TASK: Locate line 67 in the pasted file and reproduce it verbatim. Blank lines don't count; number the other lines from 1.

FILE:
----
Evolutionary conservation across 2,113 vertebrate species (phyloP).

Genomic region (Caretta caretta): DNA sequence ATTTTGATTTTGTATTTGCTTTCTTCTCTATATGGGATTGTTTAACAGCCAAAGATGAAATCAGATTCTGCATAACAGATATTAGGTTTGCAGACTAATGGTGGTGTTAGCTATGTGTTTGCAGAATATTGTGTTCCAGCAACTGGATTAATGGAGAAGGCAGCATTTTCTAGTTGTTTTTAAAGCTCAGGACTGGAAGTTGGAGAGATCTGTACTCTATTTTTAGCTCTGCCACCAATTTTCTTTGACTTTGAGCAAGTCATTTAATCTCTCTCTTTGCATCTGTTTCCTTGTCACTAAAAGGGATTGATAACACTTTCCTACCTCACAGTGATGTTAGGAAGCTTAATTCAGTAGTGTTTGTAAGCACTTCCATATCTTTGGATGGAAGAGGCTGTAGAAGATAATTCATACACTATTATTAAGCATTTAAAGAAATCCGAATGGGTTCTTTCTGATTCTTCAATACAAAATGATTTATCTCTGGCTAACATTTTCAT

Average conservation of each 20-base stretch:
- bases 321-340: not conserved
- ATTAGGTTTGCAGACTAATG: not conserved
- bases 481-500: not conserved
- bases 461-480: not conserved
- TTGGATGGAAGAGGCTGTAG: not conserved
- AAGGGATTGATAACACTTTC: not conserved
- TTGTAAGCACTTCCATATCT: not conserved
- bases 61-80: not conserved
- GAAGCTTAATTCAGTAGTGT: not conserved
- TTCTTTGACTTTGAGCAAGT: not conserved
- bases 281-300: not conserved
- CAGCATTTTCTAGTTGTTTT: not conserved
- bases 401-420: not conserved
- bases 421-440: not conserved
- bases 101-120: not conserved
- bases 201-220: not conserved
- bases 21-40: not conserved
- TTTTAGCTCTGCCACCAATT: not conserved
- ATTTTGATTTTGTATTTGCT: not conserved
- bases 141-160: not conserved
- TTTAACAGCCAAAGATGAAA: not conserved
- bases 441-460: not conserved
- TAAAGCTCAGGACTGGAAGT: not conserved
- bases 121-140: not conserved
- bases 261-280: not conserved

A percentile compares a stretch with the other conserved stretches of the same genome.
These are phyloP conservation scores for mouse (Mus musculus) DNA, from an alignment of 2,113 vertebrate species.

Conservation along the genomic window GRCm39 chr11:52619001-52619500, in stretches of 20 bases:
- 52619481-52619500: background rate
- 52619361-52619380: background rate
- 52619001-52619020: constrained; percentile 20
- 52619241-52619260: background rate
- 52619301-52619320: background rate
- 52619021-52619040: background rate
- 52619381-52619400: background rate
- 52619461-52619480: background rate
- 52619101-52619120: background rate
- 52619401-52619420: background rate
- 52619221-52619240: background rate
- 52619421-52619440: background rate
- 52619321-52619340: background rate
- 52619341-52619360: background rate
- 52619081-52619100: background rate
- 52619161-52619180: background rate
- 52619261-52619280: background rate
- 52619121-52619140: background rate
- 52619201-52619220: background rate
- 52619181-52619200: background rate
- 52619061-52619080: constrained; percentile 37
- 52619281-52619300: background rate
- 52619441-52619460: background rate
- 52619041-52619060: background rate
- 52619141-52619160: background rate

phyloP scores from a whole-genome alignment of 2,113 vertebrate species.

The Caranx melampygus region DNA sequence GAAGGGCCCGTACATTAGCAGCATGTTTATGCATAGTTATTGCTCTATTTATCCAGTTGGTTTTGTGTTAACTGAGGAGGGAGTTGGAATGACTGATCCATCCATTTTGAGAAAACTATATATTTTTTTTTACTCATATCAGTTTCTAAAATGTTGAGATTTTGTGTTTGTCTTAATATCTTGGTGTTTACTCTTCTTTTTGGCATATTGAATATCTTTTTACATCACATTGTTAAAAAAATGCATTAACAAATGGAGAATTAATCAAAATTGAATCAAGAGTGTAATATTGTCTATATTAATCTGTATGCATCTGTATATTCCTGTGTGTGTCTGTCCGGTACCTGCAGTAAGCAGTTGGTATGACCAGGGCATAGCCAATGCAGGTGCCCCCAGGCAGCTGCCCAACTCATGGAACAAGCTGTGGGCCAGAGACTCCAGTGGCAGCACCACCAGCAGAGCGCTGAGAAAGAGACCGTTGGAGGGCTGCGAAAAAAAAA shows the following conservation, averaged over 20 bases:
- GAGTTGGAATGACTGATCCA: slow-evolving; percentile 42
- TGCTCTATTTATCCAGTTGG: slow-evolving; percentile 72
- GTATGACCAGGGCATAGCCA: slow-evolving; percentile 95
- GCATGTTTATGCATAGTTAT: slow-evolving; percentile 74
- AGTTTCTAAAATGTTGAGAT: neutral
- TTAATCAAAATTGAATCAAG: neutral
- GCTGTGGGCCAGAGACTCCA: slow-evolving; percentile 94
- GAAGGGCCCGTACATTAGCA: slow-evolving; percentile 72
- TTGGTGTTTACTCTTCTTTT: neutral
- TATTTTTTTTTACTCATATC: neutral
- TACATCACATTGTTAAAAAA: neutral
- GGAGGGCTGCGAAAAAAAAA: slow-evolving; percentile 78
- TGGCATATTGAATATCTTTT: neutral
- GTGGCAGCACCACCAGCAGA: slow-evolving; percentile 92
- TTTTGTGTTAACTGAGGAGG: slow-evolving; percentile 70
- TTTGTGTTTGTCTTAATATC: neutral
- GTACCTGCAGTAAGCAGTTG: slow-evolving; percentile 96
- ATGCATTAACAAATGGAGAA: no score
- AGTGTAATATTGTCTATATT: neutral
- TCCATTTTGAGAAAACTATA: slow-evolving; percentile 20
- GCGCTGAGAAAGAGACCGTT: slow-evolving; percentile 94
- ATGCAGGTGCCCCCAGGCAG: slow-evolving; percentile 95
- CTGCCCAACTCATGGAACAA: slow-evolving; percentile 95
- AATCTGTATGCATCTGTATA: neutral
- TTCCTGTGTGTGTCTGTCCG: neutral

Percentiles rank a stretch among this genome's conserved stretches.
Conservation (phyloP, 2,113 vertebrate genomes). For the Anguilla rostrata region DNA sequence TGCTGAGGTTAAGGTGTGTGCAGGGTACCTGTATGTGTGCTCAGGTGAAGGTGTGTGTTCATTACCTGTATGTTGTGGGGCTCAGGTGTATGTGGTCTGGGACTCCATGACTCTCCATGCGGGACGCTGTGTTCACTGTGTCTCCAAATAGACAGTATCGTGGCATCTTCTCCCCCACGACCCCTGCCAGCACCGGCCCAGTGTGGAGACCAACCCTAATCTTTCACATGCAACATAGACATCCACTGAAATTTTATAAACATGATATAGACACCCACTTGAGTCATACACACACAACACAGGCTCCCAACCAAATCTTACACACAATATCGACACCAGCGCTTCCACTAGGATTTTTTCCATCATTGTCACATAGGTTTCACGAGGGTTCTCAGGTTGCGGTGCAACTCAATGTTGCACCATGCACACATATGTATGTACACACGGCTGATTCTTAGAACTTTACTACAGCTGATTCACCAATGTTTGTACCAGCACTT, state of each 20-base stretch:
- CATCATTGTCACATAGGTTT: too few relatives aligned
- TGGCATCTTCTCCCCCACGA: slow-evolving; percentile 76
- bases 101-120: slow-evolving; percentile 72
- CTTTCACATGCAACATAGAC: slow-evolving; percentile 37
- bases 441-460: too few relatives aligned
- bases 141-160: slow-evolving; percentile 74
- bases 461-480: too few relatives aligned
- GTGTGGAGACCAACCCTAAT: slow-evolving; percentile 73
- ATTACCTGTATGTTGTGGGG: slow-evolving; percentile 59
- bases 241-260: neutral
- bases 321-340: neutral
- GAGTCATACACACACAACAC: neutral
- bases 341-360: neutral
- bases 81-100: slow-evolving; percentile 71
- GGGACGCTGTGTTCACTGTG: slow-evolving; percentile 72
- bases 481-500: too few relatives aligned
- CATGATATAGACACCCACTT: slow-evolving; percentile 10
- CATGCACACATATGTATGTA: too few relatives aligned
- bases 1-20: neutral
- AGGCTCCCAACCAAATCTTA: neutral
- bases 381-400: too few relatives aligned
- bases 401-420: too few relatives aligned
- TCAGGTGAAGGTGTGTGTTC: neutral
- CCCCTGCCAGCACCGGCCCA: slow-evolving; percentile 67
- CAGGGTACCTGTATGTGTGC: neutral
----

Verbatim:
- TTGGTGTTTACTCTTCTTTT: neutral